That article by Greg Cope spells out specific ways to protect your images and I encourage you to read it and take steps for protecting your images from theft. You’ll notice that I have begun adding a watermark and, in some photos, I include both a watermark and a copyright notice. Sure someone can still steal the image. With the small copyright notice on the bottom corner that many people use, it’s so easy for anyone to clip that off and use the photo. The watermark is a bit more difficult to remove but people can do it — if they want the photo badly enough. My hope is that most who steal photos will be discouraged when they encounter my photos with a big watermark (or two of them) appearing on the photo.

I’ve also begun to make the photos smaller in [resolution] size over at Flickr plus in this photo journal have disabled the right-click feature so it can’t be downloaded to start with.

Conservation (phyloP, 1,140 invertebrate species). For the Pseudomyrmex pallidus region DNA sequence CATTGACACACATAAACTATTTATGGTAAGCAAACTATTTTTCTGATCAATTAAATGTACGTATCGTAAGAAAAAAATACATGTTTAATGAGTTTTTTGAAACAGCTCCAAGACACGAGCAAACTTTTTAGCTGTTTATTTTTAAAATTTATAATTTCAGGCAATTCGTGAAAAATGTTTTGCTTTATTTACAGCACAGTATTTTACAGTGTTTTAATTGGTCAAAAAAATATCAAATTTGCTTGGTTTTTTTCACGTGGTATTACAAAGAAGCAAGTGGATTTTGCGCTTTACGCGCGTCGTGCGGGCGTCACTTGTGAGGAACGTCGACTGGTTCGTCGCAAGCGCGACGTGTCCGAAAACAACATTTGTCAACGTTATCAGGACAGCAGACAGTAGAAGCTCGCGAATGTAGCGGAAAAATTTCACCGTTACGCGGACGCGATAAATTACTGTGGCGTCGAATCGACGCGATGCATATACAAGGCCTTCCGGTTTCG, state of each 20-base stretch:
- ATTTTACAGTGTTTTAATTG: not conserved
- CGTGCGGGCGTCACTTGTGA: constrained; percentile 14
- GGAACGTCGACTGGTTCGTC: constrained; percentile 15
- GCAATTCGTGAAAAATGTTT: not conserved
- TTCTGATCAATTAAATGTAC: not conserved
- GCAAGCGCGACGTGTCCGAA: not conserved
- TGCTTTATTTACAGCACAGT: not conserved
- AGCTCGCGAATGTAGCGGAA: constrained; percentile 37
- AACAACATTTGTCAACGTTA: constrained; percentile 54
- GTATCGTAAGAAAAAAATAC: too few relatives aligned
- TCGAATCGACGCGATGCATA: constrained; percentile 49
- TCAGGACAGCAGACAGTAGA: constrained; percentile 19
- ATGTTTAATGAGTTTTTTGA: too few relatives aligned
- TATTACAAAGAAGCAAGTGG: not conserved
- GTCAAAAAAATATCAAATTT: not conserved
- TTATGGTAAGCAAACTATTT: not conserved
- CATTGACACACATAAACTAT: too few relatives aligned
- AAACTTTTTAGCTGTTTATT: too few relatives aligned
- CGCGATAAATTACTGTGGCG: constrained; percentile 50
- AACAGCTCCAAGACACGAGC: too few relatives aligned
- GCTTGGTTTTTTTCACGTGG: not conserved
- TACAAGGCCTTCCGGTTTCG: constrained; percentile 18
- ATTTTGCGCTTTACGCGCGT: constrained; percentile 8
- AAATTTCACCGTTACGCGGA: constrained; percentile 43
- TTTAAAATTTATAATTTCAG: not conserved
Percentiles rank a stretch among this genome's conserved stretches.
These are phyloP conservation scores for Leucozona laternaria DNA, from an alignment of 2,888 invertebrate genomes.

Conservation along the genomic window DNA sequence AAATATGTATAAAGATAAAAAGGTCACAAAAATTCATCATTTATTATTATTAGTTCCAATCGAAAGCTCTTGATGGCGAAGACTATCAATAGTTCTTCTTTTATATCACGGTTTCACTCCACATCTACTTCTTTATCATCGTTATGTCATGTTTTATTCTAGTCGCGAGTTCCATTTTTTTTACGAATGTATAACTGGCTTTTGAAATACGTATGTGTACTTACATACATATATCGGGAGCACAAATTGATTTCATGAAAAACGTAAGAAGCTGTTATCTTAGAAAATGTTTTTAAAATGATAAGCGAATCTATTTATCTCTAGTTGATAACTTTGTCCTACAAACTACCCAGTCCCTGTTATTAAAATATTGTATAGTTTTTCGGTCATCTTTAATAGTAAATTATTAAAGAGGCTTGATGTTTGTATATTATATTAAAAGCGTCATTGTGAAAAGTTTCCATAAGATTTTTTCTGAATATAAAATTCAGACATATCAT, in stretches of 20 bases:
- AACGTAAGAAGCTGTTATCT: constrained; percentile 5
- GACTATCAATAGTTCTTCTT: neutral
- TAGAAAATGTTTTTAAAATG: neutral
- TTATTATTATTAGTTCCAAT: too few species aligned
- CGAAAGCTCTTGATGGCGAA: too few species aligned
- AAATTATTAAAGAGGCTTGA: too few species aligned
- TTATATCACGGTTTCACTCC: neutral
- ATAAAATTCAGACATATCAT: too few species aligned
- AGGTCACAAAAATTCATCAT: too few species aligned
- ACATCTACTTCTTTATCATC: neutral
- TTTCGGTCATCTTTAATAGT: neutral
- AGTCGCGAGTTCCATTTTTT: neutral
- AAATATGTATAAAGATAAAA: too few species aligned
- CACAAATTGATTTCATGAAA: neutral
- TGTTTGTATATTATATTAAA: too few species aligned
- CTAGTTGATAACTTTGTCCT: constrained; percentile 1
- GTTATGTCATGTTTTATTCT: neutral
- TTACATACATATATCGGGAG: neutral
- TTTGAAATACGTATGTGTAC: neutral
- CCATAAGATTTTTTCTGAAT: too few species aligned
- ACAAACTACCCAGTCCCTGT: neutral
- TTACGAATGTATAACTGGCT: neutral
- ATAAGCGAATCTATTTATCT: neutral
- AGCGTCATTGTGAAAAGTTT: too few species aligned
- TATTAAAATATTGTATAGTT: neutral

This past week I deleted a bunch of my photos over at Flickr because they are real easy to steal plus Flickr is a hotbed for photo theft. No doubt you too have heard many stories of those who have experienced photo theft. I’ve actually had people tell me to my face that if they need a photo for their blog, website, (and a teacher who uses them for teaching tools) or other purpose the first place they go is Flickr! And you can bet your bottom dollar they don’t ask the artist for permission either. That is theft, pure and simple. So, I have decided that in the next month I will be removing a bunch more of my images from Flickr and the ones I plan to leave there will be replacing them with a duplicate that has my watermark plastered prominently in the image.

It has always astounded me that a person might see a neighbour’s tools in the backyard but they’d ask permission to borrow them yet the same person won’t think twice about helping themselves to a photographer’s photos (or a writer’s writings) and then slip away in the night.

If you’re on the other end however, as a person who is interested in using images found on the web, there IS a proper and legal way of doing so: